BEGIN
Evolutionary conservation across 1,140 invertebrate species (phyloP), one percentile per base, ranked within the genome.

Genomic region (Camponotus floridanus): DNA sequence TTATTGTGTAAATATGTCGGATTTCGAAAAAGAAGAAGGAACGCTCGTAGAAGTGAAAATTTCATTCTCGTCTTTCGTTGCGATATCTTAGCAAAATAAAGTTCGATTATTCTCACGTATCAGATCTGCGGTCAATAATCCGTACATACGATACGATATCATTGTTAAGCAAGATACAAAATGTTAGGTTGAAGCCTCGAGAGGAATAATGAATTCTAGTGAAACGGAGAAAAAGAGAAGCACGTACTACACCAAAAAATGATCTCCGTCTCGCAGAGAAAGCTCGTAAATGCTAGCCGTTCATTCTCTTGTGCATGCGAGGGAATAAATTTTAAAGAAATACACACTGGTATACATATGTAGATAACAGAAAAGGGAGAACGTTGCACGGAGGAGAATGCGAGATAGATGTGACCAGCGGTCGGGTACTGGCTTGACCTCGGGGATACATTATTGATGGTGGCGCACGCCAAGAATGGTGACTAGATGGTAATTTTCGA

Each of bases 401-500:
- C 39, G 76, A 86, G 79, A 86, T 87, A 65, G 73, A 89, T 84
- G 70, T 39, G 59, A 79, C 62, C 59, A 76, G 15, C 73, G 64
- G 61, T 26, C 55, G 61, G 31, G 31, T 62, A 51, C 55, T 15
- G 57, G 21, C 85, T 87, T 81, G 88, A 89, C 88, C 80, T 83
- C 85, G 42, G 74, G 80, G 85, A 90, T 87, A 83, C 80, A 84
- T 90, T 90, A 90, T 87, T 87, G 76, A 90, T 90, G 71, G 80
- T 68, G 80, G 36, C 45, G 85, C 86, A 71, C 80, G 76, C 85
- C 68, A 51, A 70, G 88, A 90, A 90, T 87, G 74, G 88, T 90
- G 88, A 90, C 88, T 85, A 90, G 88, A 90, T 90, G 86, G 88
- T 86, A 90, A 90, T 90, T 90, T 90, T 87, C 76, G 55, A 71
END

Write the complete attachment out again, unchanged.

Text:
Evolutionary conservation across 1,140 invertebrate species (phyloP), one percentile per base, ranked within the genome.

Genomic region (Camponotus floridanus): DNA sequence TTATTGTGTAAATATGTCGGATTTCGAAAAAGAAGAAGGAACGCTCGTAGAAGTGAAAATTTCATTCTCGTCTTTCGTTGCGATATCTTAGCAAAATAAAGTTCGATTATTCTCACGTATCAGATCTGCGGTCAATAATCCGTACATACGATACGATATCATTGTTAAGCAAGATACAAAATGTTAGGTTGAAGCCTCGAGAGGAATAATGAATTCTAGTGAAACGGAGAAAAAGAGAAGCACGTACTACACCAAAAAATGATCTCCGTCTCGCAGAGAAAGCTCGTAAATGCTAGCCGTTCATTCTCTTGTGCATGCGAGGGAATAAATTTTAAAGAAATACACACTGGTATACATATGTAGATAACAGAAAAGGGAGAACGTTGCACGGAGGAGAATGCGAGATAGATGTGACCAGCGGTCGGGTACTGGCTTGACCTCGGGGATACATTATTGATGGTGGCGCACGCCAAGAATGGTGACTAGATGGTAATTTTCGA

Each of bases 401-500:
- C 39, G 76, A 86, G 79, A 86, T 87, A 65, G 73, A 89, T 84
- G 70, T 39, G 59, A 79, C 62, C 59, A 76, G 15, C 73, G 64
- G 61, T 26, C 55, G 61, G 31, G 31, T 62, A 51, C 55, T 15
- G 57, G 21, C 85, T 87, T 81, G 88, A 89, C 88, C 80, T 83
- C 85, G 42, G 74, G 80, G 85, A 90, T 87, A 83, C 80, A 84
- T 90, T 90, A 90, T 87, T 87, G 76, A 90, T 90, G 71, G 80
- T 68, G 80, G 36, C 45, G 85, C 86, A 71, C 80, G 76, C 85
- C 68, A 51, A 70, G 88, A 90, A 90, T 87, G 74, G 88, T 90
- G 88, A 90, C 88, T 85, A 90, G 88, A 90, T 90, G 86, G 88
- T 86, A 90, A 90, T 90, T 90, T 90, T 87, C 76, G 55, A 71